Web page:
By Stacey Gualandi/October 10, 2011
FACEBOOK: Ultimate Women’s Expo
There’s nothing quite like sharing a relaxing spa day with Jane Fonda, Tatum O’Neal, and thousands of other women. I’m totally serious. I recently attended the Ultimate Women’s Expo at the Los Angeles Convention Center, a two-day extravaganza filled with massages, makeovers, shopping, cooking demos, hair styling, celebrity authors and psychic readings…everything under the sun to make even the most stressed out woman take a deep breath.
It was the second stop on a four-city tour — Phoenix is on tap next — and has become one of the nation’s largest women’s expos to combine shopping, speakers and services for an ultimate estrogen experience, all under one roof.
Of course, the big draw was a dizzying list of keynote speakers, which read like a TV rerun of my teenage years:
Dynasty’s Linda Evans, Hart to Hart’s Stefanie Powers, The Brady Bunch’s Florence Henderson, Family Ties’ Meredith Baxter and I Dream of Jeannie’s Barbara Eden.
These Hollywood icons – and now best-selling authors – share one thing in common: the wisdom they’ve earned from lives filled with ups, downs, good times and bad, big wins as well as devastating losses. They sold books full of life lessons like it was candy, and I took a handful.
“I hope the words in my book are both helpful and healing,” said Broadway actress, Wesson spokeswoman and, of course, everyone’s favorite Brady, Florence Henderson. She had us all at “Here’s the story…”
She gave a rousing speech on finding the courage to fulfill one’s dreams. She’s glad fans are discovering there is more to her than just Carol Brady, but admits retracing a childhood of poverty and abandonment in her new candid memoir “Life is Not a Stage” wasn’t easy.
“When you’re living it, you don’t really stop and think about what you’re in. The toughest part for me in writing the book was to go back and look at some things that weren’t pretty,” she admitted.
Barbara Eden says writing “Jeannie Out of the Bottle” ten years after her son’s drug overdose was anything but cathartic.
She said, “I’m happy I did it, but it’s tough to live your life again. I hope whatever I have put in my book is helpful in some way to someone somewhere. I just wish that I had known about things as much as when I was living those things.”
With wisdom, of course, comes age. The consensus at this convention was these stars-with-memoirs have all aged gracefully. And they wouldn’t give up anything now to be younger.
“I lost my eyesight, but I’ve gained insight,” said Jane Fonda, who at age 74 claims she’s happier than she’s ever been. Her new book “Prime Time” addresses life after 50, and covers everything from “physics to penile implants.” She recommends that everyone write a “life review” to discover who they really are.
“Real love and intimacy happens when you’re standing on your own two feet. You can’t have intimacy if you don’t love yourself. Look, I came to LA to get a new knee and got a new lover,” she proclaimed.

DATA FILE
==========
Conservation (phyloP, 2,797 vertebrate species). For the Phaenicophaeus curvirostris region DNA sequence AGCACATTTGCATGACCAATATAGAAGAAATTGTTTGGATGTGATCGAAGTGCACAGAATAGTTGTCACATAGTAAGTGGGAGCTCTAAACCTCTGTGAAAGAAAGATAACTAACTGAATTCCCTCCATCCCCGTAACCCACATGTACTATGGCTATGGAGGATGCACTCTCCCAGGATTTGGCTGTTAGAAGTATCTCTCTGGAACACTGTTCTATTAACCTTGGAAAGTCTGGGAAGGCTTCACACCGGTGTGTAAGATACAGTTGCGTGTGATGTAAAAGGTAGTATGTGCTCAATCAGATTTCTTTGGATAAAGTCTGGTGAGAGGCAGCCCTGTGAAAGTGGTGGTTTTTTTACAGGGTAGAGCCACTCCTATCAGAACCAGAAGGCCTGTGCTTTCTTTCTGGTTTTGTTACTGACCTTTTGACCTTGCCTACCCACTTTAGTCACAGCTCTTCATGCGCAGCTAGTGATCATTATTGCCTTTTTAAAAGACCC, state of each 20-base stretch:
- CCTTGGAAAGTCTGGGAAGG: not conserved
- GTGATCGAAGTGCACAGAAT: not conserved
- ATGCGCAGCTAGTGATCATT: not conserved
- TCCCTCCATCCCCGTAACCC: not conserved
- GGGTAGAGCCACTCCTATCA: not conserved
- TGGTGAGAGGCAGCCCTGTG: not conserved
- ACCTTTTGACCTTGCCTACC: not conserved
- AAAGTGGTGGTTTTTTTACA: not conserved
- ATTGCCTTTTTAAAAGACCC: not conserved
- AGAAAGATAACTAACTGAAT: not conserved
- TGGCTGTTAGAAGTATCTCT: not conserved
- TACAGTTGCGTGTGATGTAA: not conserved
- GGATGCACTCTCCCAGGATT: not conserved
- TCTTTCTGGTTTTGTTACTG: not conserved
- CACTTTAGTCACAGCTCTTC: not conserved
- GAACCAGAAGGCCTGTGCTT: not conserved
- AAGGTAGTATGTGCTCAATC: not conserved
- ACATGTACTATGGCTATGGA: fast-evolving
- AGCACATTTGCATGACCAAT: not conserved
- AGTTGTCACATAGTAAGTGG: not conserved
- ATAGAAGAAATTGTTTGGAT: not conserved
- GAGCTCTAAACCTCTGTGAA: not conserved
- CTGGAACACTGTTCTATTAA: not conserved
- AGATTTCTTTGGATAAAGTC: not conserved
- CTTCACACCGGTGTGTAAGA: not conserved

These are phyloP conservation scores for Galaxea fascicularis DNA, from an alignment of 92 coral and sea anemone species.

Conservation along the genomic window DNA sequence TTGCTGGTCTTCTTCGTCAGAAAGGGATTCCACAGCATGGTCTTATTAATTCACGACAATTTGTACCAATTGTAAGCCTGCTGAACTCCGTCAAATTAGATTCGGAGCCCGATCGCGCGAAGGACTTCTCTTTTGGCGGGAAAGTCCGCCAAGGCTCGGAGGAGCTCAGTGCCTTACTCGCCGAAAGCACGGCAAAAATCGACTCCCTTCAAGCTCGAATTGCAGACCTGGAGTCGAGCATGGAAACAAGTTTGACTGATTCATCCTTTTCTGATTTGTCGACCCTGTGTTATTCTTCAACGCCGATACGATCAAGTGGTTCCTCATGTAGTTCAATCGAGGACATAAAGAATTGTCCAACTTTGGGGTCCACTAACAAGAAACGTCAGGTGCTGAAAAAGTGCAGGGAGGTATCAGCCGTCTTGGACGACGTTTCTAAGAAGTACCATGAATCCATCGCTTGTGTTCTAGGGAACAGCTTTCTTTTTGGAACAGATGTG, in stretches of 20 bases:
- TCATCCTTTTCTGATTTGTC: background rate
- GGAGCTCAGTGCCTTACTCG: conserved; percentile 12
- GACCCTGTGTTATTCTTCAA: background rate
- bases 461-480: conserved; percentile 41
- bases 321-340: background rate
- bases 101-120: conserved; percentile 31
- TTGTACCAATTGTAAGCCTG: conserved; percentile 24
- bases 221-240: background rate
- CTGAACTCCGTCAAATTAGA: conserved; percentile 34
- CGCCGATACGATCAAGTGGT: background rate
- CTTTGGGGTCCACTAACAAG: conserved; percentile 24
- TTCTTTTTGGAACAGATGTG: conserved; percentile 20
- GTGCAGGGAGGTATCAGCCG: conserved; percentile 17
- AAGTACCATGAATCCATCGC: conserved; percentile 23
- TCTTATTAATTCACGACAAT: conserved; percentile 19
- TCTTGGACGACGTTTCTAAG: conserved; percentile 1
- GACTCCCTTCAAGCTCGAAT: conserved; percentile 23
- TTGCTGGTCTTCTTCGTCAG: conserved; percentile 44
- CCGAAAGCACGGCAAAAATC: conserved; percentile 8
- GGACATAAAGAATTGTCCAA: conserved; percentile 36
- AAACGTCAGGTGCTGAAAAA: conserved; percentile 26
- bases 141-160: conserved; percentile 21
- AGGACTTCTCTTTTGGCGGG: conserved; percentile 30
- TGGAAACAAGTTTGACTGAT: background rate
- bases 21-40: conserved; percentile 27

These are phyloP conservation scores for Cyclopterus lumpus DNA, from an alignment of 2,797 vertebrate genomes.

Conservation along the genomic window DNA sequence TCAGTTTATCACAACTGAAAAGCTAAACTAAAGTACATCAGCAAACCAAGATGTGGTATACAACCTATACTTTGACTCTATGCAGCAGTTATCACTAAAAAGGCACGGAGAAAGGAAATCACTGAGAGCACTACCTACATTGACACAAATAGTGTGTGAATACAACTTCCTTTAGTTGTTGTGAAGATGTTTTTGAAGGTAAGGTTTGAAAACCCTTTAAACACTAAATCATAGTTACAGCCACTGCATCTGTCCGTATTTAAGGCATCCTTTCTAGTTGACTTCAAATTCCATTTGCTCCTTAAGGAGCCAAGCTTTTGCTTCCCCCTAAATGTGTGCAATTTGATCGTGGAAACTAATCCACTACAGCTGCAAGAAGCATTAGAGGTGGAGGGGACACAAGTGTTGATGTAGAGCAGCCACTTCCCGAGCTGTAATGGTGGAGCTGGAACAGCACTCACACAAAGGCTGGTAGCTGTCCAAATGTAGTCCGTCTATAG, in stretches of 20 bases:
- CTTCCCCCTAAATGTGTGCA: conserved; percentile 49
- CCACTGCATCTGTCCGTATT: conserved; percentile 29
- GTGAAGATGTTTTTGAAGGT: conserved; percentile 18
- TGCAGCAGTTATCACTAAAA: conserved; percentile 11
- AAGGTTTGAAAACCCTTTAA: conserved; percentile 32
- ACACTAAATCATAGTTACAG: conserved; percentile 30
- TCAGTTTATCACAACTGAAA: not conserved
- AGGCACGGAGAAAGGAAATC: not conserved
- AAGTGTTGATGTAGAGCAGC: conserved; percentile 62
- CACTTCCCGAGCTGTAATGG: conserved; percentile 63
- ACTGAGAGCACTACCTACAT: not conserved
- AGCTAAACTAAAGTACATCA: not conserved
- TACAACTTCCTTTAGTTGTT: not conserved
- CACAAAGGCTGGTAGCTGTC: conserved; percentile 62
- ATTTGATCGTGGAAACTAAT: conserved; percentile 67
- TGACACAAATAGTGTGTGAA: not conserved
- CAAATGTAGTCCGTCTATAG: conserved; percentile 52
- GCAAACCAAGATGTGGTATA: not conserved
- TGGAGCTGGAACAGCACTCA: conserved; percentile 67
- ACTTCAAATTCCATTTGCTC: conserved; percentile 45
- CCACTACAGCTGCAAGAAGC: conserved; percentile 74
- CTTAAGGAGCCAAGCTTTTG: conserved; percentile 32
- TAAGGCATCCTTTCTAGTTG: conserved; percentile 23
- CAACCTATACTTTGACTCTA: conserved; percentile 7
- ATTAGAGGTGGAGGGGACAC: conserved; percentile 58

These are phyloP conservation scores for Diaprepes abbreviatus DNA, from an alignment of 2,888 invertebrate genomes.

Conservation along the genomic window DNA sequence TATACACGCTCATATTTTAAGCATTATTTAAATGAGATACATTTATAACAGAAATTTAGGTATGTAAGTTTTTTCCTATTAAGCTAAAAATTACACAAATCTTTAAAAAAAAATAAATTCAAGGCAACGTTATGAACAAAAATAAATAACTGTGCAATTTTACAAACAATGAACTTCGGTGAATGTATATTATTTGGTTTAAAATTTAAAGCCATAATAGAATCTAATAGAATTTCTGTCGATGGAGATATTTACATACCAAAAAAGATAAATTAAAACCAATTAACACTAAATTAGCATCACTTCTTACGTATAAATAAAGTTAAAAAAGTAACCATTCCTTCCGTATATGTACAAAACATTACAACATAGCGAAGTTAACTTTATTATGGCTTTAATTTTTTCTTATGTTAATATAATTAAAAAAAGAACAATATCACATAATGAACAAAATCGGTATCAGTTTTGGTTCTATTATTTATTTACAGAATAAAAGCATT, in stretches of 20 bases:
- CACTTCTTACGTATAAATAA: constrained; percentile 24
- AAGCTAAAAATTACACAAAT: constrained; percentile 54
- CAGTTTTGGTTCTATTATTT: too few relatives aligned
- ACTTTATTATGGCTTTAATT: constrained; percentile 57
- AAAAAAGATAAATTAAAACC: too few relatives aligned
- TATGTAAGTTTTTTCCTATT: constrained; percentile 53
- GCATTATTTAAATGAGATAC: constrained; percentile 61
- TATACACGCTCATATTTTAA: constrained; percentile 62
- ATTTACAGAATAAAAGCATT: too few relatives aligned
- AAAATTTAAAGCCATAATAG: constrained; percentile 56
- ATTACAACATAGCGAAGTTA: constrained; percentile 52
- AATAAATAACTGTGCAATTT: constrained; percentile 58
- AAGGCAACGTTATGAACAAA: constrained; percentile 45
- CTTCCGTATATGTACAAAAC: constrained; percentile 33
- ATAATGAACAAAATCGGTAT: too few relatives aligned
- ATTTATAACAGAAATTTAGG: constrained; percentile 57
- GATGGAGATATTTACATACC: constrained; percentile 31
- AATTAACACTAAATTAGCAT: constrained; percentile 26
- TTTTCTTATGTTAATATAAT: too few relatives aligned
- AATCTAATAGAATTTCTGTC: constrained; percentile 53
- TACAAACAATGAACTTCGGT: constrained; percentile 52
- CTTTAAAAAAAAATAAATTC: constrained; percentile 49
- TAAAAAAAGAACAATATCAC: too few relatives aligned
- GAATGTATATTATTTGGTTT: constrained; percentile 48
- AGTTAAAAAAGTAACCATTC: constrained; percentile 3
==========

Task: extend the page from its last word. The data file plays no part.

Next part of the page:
“Writing your life” was a recurrent theme. At 69, Linda Evans admits her decision to finally pen “Recipes for Life”, her cookbook full of memories, was an incredible adventure. “It took me so much longer than I thought but it taught me so much. I got so many gifts from this book. I want to tell everyone to look back at their life because you can see with new eyes how it led you to where you are now.”
They came to inspire, but many of the speakers took time to enjoy the expo too. Meredith Baxter said, “I think it’s always great when they reach out to women. Women are the moving forces, the biggest shoppers, they are going to move commerce along.”
Attorney-turned-novelist Marcia Clark did some retail therapy of her own after signing her book “Guilt By Association” for fans, as did Stefanie Powers.
The “One From the Hart” author also had a booth at the Expo to benefit her William Holden Wildlife Foundation. Her message was simple: nourish yourself inside as well as on the outside.
“It all starts from within. We have to empower ourselves on a daily basis even if we never leave the house. I think of it as looking upon ourselves as being as perfect as we possibly can see ourselves to be. It’s only inhibited by our inability to see just how good we can be. Hey, I didn’t say it was easy.”
No one knows that better than Tatum O’Neal, who has written her second memoir “Found, A Daughter’s Journey Home.” She said she was honored to be a part of an event like this and as the final keynote speaker, she spoke openly about sobriety, forgiveness, and above all else, trusting women.
“The people who are going to support me in my life are not going to be the men who are attracted to me, but the women pillars, friends, advocates. It’s going to be those women who are going to get me through my life’s challenges.”
To learn more about upcoming Expo dates, go to the Ultimate Women’s Expo website.